biodiversity homepage
click for contacts  

Bob Howe


This Northern bush katydid, Scudderia septentrionalis occurs in the northern 2/3 of the US and southernmost Ontario and Quebec. Even though it has a wide distribution it is not usually seen, because it spends most of its time high in the tree canopy, especially in oak woods. People most often encounter the males at night because they are attracted to lights.

The song is a raspy series of "ticks". It consists of six or more sharp ticks followed by 6-8 notes that sound like "dee-dee-dee, the notes last about 3 seconds and increase in volume toward the end of the song. S. scudderia only sings at night and like all katydids, only the males produce songs in order to attract females.

Katydids are in the family Tettigonidae and are different from other insects in the order Orthoptera (Grasshoppers, crickets, and katydids). Identifying features of katydids include long thin antennae, tarsae composed of 4 segments, and a tympanum (hearing organ) that is located at the base of the front tibia. Female katydids have a long scimitar shaped ovipositor that is used to lay eggs . The ovipositor is visible in the photo above just under the wings and to the right of the pink spine-like cercus. Katydids use their cerci like secondary antennae.

All Katydids are herbivores and eat seeds, flowers, fruits and leaves. Most species are not very selective and will eat a variety of plant species. There are about 250 species of katydids in the United States.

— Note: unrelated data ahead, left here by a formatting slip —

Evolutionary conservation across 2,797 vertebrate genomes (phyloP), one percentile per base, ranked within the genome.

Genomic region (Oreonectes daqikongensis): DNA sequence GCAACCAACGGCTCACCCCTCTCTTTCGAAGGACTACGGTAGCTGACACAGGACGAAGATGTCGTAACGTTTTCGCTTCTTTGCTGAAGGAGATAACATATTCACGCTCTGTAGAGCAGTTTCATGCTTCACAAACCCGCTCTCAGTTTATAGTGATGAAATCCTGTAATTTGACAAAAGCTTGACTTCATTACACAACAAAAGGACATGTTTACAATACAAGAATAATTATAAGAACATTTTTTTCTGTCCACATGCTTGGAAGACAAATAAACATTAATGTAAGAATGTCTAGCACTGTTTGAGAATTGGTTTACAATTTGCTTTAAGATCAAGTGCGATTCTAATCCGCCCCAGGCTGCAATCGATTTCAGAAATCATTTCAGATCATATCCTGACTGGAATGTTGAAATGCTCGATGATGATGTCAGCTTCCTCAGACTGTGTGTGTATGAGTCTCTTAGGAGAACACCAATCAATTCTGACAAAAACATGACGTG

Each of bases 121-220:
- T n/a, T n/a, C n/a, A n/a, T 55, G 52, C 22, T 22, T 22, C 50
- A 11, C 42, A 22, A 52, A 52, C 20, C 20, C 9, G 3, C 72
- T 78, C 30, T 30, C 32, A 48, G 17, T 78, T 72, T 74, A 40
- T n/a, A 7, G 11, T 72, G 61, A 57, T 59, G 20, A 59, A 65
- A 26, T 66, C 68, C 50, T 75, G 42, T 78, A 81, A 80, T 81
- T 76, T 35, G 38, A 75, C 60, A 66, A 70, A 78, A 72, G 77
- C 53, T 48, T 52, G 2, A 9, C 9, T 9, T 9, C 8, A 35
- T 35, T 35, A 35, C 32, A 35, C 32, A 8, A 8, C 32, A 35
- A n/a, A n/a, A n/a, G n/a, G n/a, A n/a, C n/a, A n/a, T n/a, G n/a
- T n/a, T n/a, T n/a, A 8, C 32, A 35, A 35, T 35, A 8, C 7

Katydid males make their song by scraping their forewings together. They raise their first pair of wings (tegmina) so that the toothed file on the underside of the left tegmen (which is on top of the right tegmen) is rubbed against a raised vein (scraper) along the edge of the right tegmen near its base. This is called stridulation. The actual notes of the song are determined by the distances between the teeth and by how rapidly the toothed wing vibrates. Just this year scientists Montealegre and Mason from the University of Toronto used high speed video electron micrographs to examine the teeth and noticed that the distance between the teeth increases along the edge. That means the katydid has to pull faster toward the end of the file in order to produce a pure tone.

Other studies have shown that amplitude (loudness) is the most important thing that female katydids focus on. The louder the call the better. Katydids listen using hearing organs (tympanum) located on their front legs. Not only do they listen for the calls of other katydids, but research shows that they can use their tympanum to listen for bats one of their major predators.

More information about Katydids:

Keys and Guides


  • Johannes Schul and Adam C. Patterson (2003) What determines the tuning of hearing organs and the frequency of calls? A comparative study in the katydid genus Neoconocephalus (Orthoptera, Tettigoniidae) The Journal of Experimental Biology 206, 141-152
  • Montealegre-Z, F. and Mason, A. C. (2005). The mechanics of sound production in Panacanthus pallicornis (Orthoptera: Tettigoniidae: Conocephalinae): the stridulatory motor patterns. J. Exp. Biol. 208,1219 -1237.


© 2001-2004 The Cofrin Center for Biodiversity and the University of Wisconsin Green Bay, All Rights Reserved
Last updated on May 9, 2014